There’s no legal impediment in money between different budget headings in the schools budget being shifted around in this way, but as far as I can tell not one of the schools covered by the PFI agreement fall into the special schools category (please correct me if I’m wrong on this point). Therefore there is the moral question to be asked should money previously agreed to be spent on special educational needs be diverted to pay for PFI projects in this way?

Obviously if you’re a parent or member of staff at Lyndale School the answer to that would probably be no. Yes, I have somewhat simplified matters and there are complicated factors involved also in schools funding such as the minimum funding guarantee which for example for this year guarantees that the money schools receive from Wirral Council won’t drop by more than 1.5%.

Interestingly as Wirral Council wanted to bring in its “banding” for special educational needs this year, it asked the Education Funding Agency for permission to drop school budgets by more than the minimum funding guarantee (which is a legal requirement) allows. However this request was withdrawn.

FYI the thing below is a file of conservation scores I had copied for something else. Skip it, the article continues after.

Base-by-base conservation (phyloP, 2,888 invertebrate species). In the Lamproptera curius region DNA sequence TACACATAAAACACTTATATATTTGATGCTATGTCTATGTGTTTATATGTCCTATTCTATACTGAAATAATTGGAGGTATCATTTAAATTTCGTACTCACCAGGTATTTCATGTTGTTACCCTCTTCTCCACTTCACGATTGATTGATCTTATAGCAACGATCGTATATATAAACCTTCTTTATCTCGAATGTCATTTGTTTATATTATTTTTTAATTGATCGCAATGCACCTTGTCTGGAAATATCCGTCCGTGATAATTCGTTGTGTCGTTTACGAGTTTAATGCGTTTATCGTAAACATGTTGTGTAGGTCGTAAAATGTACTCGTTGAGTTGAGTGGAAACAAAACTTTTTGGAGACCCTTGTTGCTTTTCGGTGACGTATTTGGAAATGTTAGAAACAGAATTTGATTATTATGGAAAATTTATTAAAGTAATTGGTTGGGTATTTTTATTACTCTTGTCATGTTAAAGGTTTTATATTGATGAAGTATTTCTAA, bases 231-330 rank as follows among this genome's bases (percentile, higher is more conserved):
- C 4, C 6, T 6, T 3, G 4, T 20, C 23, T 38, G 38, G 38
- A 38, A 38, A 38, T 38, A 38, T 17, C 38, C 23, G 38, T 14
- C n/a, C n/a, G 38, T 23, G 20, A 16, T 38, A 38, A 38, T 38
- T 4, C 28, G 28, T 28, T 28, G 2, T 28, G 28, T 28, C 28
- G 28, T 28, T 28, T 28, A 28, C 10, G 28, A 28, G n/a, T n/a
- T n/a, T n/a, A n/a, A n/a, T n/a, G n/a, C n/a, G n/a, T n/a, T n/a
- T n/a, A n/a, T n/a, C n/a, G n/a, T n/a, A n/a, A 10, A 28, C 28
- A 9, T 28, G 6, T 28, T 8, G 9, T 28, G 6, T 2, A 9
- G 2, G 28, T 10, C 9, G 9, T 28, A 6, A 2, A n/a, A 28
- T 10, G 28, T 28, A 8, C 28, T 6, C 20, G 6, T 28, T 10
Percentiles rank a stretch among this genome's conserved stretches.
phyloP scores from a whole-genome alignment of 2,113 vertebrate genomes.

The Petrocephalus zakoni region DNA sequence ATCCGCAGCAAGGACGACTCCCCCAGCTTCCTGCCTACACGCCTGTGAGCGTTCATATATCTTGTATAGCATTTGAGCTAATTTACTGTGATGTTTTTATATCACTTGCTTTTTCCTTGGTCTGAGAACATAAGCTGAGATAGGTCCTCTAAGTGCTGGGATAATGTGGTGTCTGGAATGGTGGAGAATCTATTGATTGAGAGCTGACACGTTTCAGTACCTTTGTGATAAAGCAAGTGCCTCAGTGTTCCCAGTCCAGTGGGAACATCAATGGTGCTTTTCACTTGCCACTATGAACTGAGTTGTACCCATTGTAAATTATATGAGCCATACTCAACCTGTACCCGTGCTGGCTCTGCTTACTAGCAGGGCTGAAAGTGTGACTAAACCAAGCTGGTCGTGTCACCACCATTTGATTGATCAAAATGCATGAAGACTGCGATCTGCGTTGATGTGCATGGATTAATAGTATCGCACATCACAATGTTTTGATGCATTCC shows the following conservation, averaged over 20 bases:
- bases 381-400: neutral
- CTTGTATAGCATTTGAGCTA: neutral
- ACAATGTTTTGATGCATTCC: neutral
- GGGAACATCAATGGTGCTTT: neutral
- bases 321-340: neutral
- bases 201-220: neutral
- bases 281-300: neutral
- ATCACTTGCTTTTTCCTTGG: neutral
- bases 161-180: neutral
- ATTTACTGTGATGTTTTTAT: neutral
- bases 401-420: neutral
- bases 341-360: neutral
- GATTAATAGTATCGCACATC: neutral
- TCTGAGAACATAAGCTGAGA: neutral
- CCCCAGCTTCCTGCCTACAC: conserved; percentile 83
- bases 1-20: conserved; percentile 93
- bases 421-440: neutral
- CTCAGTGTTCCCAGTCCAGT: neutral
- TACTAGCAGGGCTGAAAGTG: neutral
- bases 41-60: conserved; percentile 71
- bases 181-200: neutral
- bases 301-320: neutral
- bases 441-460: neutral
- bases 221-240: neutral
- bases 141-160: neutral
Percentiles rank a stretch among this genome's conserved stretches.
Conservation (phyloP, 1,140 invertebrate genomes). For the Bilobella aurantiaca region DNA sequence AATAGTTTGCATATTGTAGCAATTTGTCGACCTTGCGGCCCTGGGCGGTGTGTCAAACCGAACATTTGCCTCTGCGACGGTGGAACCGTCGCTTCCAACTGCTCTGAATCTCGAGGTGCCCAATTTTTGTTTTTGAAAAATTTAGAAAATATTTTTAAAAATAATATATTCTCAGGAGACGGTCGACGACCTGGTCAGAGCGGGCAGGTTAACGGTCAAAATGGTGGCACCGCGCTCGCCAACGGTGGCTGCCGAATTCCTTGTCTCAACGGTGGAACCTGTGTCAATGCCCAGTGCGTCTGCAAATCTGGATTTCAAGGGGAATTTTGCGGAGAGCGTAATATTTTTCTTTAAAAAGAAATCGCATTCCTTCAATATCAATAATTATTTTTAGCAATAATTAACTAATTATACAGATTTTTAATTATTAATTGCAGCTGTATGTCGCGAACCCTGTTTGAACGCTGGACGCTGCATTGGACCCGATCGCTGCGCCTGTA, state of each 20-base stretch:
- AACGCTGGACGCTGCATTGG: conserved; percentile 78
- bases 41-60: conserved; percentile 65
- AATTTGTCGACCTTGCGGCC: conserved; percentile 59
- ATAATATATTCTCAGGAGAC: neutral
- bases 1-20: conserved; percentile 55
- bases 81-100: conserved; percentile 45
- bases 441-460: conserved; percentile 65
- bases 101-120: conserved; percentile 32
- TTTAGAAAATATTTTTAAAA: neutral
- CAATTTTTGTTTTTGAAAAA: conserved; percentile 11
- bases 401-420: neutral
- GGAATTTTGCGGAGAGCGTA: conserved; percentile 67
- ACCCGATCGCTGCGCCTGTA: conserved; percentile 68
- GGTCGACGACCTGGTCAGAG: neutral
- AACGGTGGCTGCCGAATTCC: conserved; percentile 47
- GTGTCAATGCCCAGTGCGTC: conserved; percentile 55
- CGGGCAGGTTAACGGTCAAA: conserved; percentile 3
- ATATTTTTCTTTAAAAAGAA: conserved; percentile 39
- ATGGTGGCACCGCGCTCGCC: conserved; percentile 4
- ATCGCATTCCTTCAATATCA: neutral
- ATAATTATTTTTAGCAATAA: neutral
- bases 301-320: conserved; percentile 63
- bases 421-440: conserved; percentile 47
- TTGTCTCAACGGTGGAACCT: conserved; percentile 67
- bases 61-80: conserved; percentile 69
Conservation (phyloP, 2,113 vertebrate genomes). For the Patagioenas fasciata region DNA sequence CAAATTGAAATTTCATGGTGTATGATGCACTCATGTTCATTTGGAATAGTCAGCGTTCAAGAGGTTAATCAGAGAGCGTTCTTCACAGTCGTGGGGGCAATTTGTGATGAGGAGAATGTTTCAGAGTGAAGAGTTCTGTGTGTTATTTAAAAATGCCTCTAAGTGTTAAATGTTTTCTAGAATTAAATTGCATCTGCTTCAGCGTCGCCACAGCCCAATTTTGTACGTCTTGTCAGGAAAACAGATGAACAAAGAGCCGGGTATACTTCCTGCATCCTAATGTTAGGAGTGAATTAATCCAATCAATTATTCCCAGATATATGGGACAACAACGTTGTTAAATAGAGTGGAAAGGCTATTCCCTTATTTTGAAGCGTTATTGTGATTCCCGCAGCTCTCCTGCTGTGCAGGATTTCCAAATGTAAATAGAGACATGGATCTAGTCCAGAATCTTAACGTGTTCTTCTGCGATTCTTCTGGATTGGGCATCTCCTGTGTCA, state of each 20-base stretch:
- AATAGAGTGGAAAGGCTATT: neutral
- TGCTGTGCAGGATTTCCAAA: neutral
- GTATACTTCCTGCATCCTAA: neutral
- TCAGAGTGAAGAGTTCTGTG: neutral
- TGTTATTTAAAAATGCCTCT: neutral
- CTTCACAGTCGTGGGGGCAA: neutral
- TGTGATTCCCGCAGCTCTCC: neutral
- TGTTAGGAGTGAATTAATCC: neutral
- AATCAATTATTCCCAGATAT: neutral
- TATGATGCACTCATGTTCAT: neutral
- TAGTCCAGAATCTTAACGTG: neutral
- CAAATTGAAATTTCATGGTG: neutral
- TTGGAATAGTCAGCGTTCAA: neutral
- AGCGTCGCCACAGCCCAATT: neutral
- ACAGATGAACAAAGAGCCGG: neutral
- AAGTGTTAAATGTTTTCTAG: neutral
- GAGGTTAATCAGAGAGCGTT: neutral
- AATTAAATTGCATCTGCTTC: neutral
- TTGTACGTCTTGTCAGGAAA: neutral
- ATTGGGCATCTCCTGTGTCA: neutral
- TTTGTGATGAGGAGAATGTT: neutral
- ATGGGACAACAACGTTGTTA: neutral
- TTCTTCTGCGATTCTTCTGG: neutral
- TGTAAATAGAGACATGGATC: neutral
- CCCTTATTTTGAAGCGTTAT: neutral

There is also a little confusion as to what was agreed by the Wirral Schools Forum in its five bands for special educational needs. There’s £10,000 for each child, then bands depending on need that go up to £16,000 (band five). However band five was never an absolute limit and from what I remember there was flexibility to go above this in certain circumstances. In fact I doubt putting funding into bands would have ever been agreed by the Wirral Schools Forum without that uncapped band.

You see there is an uncapped band that applies to independent schools, non-maintained schools or schools located outside of Wirral. If Lyndale closed and some children were transferred to schools outside of Wirral there wouldn’t be a cap on their education funding. In fact it almost seems wrong to cap funding to Wirral’s special schools, but not outside of the Wirral.